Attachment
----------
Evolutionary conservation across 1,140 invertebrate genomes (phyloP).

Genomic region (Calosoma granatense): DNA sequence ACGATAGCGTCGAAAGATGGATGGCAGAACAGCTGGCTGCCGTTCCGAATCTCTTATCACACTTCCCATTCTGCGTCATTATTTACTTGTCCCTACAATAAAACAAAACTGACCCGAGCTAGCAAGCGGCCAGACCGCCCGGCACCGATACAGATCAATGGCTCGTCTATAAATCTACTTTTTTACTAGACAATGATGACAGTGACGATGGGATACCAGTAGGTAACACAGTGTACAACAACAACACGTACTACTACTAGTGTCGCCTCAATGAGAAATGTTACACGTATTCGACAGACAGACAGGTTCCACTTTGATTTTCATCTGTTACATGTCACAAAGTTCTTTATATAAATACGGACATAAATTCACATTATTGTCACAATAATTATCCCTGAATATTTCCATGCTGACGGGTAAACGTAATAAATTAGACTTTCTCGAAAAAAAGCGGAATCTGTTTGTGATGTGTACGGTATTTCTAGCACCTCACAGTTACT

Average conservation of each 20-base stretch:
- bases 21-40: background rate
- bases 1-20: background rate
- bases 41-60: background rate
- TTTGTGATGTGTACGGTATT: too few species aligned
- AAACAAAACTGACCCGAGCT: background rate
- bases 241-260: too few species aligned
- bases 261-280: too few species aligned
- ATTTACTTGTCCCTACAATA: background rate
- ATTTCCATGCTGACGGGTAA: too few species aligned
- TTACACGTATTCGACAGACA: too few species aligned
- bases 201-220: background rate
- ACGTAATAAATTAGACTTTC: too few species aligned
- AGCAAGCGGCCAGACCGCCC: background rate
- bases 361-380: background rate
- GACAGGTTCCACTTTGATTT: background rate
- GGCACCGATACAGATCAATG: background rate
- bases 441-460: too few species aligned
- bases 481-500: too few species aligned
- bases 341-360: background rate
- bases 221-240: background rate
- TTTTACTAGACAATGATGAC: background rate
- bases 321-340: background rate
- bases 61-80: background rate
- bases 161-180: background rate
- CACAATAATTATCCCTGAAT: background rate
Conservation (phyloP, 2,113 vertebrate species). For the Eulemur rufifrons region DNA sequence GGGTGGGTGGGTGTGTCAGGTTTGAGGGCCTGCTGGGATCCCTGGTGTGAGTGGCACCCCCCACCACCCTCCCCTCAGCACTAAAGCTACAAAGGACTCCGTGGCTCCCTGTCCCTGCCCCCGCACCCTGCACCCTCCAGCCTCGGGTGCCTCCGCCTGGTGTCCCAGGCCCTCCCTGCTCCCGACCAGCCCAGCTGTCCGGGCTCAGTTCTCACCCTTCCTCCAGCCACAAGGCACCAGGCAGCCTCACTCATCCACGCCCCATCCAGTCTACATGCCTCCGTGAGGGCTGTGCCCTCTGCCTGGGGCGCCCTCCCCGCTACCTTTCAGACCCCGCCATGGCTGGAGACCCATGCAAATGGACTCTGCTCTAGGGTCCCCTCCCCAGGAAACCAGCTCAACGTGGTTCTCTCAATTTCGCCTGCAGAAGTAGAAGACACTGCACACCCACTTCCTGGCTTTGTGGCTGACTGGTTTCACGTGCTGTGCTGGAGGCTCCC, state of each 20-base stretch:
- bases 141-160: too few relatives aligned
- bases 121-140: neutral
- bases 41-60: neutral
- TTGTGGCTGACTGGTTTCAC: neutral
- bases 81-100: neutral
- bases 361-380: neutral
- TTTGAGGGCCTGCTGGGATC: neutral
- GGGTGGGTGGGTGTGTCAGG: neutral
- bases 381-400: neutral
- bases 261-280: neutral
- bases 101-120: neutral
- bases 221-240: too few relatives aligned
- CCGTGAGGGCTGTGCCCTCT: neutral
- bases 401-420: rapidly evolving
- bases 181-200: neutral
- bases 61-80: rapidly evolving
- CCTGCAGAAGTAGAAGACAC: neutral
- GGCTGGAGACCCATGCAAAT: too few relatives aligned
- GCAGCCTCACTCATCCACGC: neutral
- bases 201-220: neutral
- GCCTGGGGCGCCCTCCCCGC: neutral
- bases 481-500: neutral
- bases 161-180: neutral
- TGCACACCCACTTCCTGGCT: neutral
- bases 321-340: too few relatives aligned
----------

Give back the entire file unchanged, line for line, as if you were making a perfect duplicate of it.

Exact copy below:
Evolutionary conservation across 1,140 invertebrate genomes (phyloP).

Genomic region (Calosoma granatense): DNA sequence ACGATAGCGTCGAAAGATGGATGGCAGAACAGCTGGCTGCCGTTCCGAATCTCTTATCACACTTCCCATTCTGCGTCATTATTTACTTGTCCCTACAATAAAACAAAACTGACCCGAGCTAGCAAGCGGCCAGACCGCCCGGCACCGATACAGATCAATGGCTCGTCTATAAATCTACTTTTTTACTAGACAATGATGACAGTGACGATGGGATACCAGTAGGTAACACAGTGTACAACAACAACACGTACTACTACTAGTGTCGCCTCAATGAGAAATGTTACACGTATTCGACAGACAGACAGGTTCCACTTTGATTTTCATCTGTTACATGTCACAAAGTTCTTTATATAAATACGGACATAAATTCACATTATTGTCACAATAATTATCCCTGAATATTTCCATGCTGACGGGTAAACGTAATAAATTAGACTTTCTCGAAAAAAAGCGGAATCTGTTTGTGATGTGTACGGTATTTCTAGCACCTCACAGTTACT

Average conservation of each 20-base stretch:
- bases 21-40: background rate
- bases 1-20: background rate
- bases 41-60: background rate
- TTTGTGATGTGTACGGTATT: too few species aligned
- AAACAAAACTGACCCGAGCT: background rate
- bases 241-260: too few species aligned
- bases 261-280: too few species aligned
- ATTTACTTGTCCCTACAATA: background rate
- ATTTCCATGCTGACGGGTAA: too few species aligned
- TTACACGTATTCGACAGACA: too few species aligned
- bases 201-220: background rate
- ACGTAATAAATTAGACTTTC: too few species aligned
- AGCAAGCGGCCAGACCGCCC: background rate
- bases 361-380: background rate
- GACAGGTTCCACTTTGATTT: background rate
- GGCACCGATACAGATCAATG: background rate
- bases 441-460: too few species aligned
- bases 481-500: too few species aligned
- bases 341-360: background rate
- bases 221-240: background rate
- TTTTACTAGACAATGATGAC: background rate
- bases 321-340: background rate
- bases 61-80: background rate
- bases 161-180: background rate
- CACAATAATTATCCCTGAAT: background rate
Conservation (phyloP, 2,113 vertebrate species). For the Eulemur rufifrons region DNA sequence GGGTGGGTGGGTGTGTCAGGTTTGAGGGCCTGCTGGGATCCCTGGTGTGAGTGGCACCCCCCACCACCCTCCCCTCAGCACTAAAGCTACAAAGGACTCCGTGGCTCCCTGTCCCTGCCCCCGCACCCTGCACCCTCCAGCCTCGGGTGCCTCCGCCTGGTGTCCCAGGCCCTCCCTGCTCCCGACCAGCCCAGCTGTCCGGGCTCAGTTCTCACCCTTCCTCCAGCCACAAGGCACCAGGCAGCCTCACTCATCCACGCCCCATCCAGTCTACATGCCTCCGTGAGGGCTGTGCCCTCTGCCTGGGGCGCCCTCCCCGCTACCTTTCAGACCCCGCCATGGCTGGAGACCCATGCAAATGGACTCTGCTCTAGGGTCCCCTCCCCAGGAAACCAGCTCAACGTGGTTCTCTCAATTTCGCCTGCAGAAGTAGAAGACACTGCACACCCACTTCCTGGCTTTGTGGCTGACTGGTTTCACGTGCTGTGCTGGAGGCTCCC, state of each 20-base stretch:
- bases 141-160: too few relatives aligned
- bases 121-140: neutral
- bases 41-60: neutral
- TTGTGGCTGACTGGTTTCAC: neutral
- bases 81-100: neutral
- bases 361-380: neutral
- TTTGAGGGCCTGCTGGGATC: neutral
- GGGTGGGTGGGTGTGTCAGG: neutral
- bases 381-400: neutral
- bases 261-280: neutral
- bases 101-120: neutral
- bases 221-240: too few relatives aligned
- CCGTGAGGGCTGTGCCCTCT: neutral
- bases 401-420: rapidly evolving
- bases 181-200: neutral
- bases 61-80: rapidly evolving
- CCTGCAGAAGTAGAAGACAC: neutral
- GGCTGGAGACCCATGCAAAT: too few relatives aligned
- GCAGCCTCACTCATCCACGC: neutral
- bases 201-220: neutral
- GCCTGGGGCGCCCTCCCCGC: neutral
- bases 481-500: neutral
- bases 161-180: neutral
- TGCACACCCACTTCCTGGCT: neutral
- bases 321-340: too few relatives aligned